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The Hawk News

The Student News Site of St. Joseph's University

The Hawk News

The Student News Site of St. Joseph's University

The Hawk News

'A voice for the voiceless'
Kiley O’Brien ’25, Assistant Features Editor • July 18, 2024
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Lilli Dellheim '25 M.A., Special to the Hawk • July 13, 2024

9/11: a miracle amidst the chaos


Every time I tell someone I was born on Sept. 11, they gasp and say, “9/11/2001? Oh, I’m so sorry your birthday was on such a tragic day.” 

The mood shifts as the person reflects on the devastation that this attack had on the U.S. and how many lives were lost. 

Twenty years later, my response to break the tension still leaves people speechless.

On the morning of Monday, Sept. 10, 2001, my mom went to the gym in the morning and then to work in Bethesda, Maryland, like any other ordinary day. She started feeling contractions at work but continued to deny them because she didn’t think I would be born so early. 

She decided to call her doctor, and he said to go to the hospital immediately. Because I was her first child, my mom didn’t really know what was going on or what to do. 

As for my dad, he was working for IBM and his contract was in New York City. The week of Sept. 11, he was scheduled to work there and stayed at the Marriott between the Twin Towers. 

Because my mom was unsure of when I was going to be born, she suggested that my dad come home from New York a week early. 

After a lengthy labor, my mom gave birth to me at 12:36 a.m. on Sept. 11, 2001 at Shady Grove Hospital in Rockville, Maryland. She was completely unaware of the tragic series of events that would occur later that morning.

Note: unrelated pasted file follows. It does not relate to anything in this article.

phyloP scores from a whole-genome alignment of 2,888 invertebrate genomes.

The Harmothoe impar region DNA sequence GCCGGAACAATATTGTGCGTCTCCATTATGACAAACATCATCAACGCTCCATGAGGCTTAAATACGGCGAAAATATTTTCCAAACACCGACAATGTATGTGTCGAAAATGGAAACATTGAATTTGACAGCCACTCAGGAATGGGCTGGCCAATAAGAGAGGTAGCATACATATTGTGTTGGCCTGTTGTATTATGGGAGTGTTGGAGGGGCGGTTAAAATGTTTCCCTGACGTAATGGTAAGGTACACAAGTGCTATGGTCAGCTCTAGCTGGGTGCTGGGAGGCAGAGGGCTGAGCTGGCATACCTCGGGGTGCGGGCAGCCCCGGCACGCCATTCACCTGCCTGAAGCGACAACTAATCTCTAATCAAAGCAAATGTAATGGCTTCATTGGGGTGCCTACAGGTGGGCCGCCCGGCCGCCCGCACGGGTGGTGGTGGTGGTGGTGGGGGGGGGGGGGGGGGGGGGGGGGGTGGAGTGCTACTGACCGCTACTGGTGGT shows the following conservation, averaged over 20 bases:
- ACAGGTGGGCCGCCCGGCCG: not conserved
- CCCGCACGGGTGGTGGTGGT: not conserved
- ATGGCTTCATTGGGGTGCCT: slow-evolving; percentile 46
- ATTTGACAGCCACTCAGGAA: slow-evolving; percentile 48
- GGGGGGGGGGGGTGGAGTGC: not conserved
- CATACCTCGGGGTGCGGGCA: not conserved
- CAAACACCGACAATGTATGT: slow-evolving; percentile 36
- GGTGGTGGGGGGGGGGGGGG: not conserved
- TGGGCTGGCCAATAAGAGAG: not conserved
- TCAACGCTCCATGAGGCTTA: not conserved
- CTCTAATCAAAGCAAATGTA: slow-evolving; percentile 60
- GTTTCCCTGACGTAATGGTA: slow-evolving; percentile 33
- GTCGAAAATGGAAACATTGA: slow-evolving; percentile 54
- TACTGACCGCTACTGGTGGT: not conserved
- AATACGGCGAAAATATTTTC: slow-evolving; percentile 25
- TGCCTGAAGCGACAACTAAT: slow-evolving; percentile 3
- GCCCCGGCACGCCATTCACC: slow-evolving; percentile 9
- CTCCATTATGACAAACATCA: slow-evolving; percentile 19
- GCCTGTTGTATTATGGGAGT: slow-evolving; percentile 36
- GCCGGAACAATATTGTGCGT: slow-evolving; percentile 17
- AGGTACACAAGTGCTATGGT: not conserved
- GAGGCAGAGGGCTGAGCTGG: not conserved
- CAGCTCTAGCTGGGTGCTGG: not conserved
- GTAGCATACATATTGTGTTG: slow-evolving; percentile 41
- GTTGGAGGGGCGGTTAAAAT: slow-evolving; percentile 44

My mom woke up to chaos. Nurses and doctors were frantic and every phone line was busy, so she couldn’t get in contact with my dad. She told me how terrified she was watching the events on the news play out just hours following my birth. As my mom watched what was happening, she told me that she remembered thinking, “What kind of world am I bringing my child into?”

 Since I was born in Maryland, which is not far from the Pentagon, injured patients were brought in from Washington, D.C. My mom was asked to give up her hospital bed if necessary so that those who were injured from the attack could receive immediate assistance. Both of my parents remember seeing people line up outside the hospital to donate blood after they learned that the Pentagon was hit. 

Later on, the doctors asked my parents if they wanted to change my birthday to Sept. 10. My parents decided to keep my birthday as the 11th because they believed that I was the one miracle that came out of that day. The reality of the situation is that if I was born on any other day, there is a good chance my dad would not be alive.

My dad remembers going back to New York after the attack and realizing just how many of his coworkers had died. Months after the attack, many people still didn’t know how many people were injured or killed. My parents were living in fear of the future, especially with a newborn.

Sometimes I feel guilty that I was born on a day when so many lives were lost. I admit I will never fully understand the gravity of this event. Even though I’ve seen videos and talked to survivors, my understanding will never compare to those who experienced the attacks in real time. 

I do believe that a good thing came out of a day that was otherwise terrible—and that was my dad’s survival. I don’t know how it happened, but I call it a miracle. 

I do believe that in some ways, God was involved in choosing 9/11 as the day on which I was born. It gives me purpose in life to believe that my birthday is more than just a coincidence.  

For me, that day is a symbol of a higher power. I hope that others can take my experience as a sign that miracles actually happen, and that there was some light that shone through the darkness of 9/11.

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